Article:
In the Third World, the people again were at peace, but created huge cities and countries. The people became more and more occupied with their own plans and forgot their gods. Once again, the gods planned to destroy the world, but there were still honorable men and women who remembered their gods. It was these people who were saved by reed boats. The Third World was then destroyed by floods. Once the violent floods ended, the honorable people were able to try to find their new home. They landed upon the top of what had been the tallest mountain in the Third World. Everywhere they looked, the world was covered in water. They took a reed from their boats, planted it and it grew high into the sky. They climbed the reed in order to get a better view, but still no land was seen. Again, they entered their boats. First they landed on a small island, but it was not big enough, so they kept sailing. Then they came to a vast, lush land, but the goddess leading them, Spider Woman, told them it was too easy a land for them, that they would be doomed to fail as in the previous worlds should they stay there, so they continued. They finally landed upon the sands of their Fourth World and watched as the gods sank the islands which they had previously visited. While the people were not yet at their final homes, they had made it to their Fourth World, the current world, the “World Complete.”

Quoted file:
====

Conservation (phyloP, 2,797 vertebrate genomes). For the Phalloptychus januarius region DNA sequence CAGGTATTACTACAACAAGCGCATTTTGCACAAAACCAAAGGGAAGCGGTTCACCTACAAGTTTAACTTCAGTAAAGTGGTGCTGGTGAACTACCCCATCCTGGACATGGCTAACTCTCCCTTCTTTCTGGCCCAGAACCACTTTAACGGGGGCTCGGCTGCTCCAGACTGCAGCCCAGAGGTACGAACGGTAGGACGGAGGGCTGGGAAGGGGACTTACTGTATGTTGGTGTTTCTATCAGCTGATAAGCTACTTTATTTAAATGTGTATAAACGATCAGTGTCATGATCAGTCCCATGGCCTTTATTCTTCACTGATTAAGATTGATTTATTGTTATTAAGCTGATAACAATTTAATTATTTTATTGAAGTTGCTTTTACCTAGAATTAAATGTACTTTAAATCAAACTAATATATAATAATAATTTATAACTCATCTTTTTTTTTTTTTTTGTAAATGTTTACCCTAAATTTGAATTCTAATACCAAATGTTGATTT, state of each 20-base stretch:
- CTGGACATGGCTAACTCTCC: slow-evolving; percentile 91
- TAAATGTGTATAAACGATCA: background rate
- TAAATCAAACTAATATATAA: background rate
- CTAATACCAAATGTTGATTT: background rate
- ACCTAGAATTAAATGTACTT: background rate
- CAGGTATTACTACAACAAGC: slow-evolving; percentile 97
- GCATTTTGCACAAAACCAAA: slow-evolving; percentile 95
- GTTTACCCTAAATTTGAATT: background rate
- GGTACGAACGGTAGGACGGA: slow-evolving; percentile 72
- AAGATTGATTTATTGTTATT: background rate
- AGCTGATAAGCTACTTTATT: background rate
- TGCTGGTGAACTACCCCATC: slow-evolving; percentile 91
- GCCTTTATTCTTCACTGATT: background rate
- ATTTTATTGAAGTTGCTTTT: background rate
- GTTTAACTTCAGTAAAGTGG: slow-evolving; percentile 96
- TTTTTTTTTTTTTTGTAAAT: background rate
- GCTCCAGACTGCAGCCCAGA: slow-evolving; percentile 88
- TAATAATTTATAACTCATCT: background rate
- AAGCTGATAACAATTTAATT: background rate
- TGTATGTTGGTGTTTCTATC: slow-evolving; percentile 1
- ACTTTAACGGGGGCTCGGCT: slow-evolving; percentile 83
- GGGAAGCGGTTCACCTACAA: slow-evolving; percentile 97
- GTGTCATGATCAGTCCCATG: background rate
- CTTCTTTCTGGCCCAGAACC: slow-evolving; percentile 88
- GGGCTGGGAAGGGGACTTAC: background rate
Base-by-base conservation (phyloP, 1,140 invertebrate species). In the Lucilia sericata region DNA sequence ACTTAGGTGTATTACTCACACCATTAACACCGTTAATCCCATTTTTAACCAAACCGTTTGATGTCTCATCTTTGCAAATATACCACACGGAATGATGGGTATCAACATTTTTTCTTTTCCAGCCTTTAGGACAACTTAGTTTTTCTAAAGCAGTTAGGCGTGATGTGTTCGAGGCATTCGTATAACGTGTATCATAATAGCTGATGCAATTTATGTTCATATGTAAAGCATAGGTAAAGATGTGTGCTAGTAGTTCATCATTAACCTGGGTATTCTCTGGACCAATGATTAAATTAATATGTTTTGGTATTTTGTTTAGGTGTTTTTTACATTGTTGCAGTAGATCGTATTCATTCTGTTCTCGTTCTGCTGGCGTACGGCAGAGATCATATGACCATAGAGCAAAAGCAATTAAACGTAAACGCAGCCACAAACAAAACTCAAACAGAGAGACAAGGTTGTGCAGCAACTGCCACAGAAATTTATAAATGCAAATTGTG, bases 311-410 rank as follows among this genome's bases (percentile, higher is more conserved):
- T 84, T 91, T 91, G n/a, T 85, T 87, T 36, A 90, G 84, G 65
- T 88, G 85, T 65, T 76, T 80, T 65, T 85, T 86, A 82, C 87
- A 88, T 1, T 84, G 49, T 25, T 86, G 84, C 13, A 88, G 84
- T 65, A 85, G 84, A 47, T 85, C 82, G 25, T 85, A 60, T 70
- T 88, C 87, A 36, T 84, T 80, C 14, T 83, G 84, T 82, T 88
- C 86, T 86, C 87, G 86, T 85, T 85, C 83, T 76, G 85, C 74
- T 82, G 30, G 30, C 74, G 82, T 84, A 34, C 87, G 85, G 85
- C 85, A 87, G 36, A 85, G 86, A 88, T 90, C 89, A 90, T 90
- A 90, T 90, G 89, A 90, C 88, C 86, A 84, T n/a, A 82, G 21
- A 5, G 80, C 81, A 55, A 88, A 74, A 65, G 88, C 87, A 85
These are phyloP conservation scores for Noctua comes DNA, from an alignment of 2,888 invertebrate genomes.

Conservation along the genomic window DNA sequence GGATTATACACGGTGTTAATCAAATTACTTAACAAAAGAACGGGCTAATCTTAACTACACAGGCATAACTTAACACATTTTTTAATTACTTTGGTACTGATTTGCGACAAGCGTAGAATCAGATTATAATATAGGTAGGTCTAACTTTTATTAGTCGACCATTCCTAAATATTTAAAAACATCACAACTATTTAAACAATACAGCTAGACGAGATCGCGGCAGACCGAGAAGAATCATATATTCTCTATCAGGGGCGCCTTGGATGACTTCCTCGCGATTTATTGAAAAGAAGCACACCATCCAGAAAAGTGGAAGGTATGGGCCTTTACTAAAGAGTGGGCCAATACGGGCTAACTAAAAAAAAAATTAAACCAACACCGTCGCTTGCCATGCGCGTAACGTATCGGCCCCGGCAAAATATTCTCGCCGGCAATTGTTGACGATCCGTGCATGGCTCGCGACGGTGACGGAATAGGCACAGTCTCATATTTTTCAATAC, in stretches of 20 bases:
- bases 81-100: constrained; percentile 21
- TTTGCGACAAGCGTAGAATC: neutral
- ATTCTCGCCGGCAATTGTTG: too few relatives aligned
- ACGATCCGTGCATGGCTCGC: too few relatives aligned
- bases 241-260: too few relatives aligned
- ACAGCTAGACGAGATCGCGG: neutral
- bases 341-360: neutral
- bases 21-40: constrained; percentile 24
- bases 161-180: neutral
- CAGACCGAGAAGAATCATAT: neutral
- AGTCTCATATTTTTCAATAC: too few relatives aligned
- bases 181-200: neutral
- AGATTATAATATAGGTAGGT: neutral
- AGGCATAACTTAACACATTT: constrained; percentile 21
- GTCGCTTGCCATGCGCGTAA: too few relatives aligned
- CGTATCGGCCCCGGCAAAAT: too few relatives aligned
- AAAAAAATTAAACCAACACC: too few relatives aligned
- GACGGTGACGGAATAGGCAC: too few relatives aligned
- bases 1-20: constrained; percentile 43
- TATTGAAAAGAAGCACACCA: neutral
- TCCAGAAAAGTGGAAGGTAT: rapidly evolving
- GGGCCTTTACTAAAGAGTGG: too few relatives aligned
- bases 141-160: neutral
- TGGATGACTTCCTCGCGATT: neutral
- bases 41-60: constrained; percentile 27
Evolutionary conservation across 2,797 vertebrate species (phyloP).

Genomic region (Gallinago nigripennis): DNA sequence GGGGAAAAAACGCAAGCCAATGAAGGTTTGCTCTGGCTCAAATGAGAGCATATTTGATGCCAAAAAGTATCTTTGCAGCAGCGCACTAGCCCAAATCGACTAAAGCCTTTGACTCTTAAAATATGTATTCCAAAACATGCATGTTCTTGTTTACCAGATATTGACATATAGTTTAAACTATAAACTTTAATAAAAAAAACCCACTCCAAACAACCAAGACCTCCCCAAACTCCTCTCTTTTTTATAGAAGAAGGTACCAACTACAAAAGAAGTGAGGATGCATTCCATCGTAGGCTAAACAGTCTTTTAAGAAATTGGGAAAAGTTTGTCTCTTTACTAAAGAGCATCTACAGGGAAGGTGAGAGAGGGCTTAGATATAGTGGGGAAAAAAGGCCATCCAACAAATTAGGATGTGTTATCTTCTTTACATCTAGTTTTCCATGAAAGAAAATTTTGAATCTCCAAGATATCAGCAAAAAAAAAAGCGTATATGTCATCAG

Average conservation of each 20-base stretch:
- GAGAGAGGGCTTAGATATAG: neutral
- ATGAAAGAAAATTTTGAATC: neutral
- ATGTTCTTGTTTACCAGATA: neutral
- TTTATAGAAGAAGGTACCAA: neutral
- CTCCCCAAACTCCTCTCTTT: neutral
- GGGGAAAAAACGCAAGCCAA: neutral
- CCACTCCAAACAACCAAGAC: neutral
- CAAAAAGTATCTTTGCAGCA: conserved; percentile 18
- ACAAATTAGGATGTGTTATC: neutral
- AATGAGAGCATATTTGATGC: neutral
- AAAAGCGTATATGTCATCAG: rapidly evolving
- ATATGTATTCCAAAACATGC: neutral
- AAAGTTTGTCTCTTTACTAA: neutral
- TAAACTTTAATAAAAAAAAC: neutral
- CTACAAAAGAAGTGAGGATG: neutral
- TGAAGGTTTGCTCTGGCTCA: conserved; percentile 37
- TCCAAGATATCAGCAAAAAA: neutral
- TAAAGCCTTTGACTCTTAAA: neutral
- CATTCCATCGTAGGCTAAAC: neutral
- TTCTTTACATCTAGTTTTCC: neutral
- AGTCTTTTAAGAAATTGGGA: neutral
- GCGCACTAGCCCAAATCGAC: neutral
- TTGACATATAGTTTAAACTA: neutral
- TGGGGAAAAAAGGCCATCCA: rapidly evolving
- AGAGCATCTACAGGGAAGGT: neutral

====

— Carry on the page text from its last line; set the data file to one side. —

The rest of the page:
The above myths come from Book of the Hopi, written by Frank Waters, who transcribed the myths from recordings of Hopi elders made by himself and a Hopi named Oswald White Bear Fredericks, who also translated the recordings for Waters. These, however, are not the only transcriptions or versions of the Hopi creation myths. There are, of course, variations between tribes, but each version has the same themes, four worlds, each destroyed after humans lose sight of their duty to worship the gods.
One of the most striking differences seen in comparing Hopi creation myths is the method of reaching the Fourth World. In one version, the honorable people ask for assistance as they realize the majority of the people have lost sight of their gods. The gods grant them the help they seek, and show them to an opening in the sky. The people again ask for assistance in reaching the hole in the sky, and they are told to plant a seed. The seed grows into tall bamboo, and the people climb into the sky, hopefully keeping the dishonorable people out of their new home, including the witches. They reach the top and enter their Fourth world. Unfortunately, in this version, one witch manages to slip through. They allow her to live, but the Fourth World is already tainted by her impurity.
There are two questions of civilization nearly every religion answers: how the civilization was created and how it will be destroyed. Whether that destruction can be prevented, or some people saved, or even if that destruction will be per the gods’ wishes or failures is unique to each culture, or should be unique to each culture. Below are the apocalyptic views of the cultures that have been illustrated throughout this research. It is with these end-of-the-world beliefs the answer to whether these cultures were interconnected or not may finally be answered.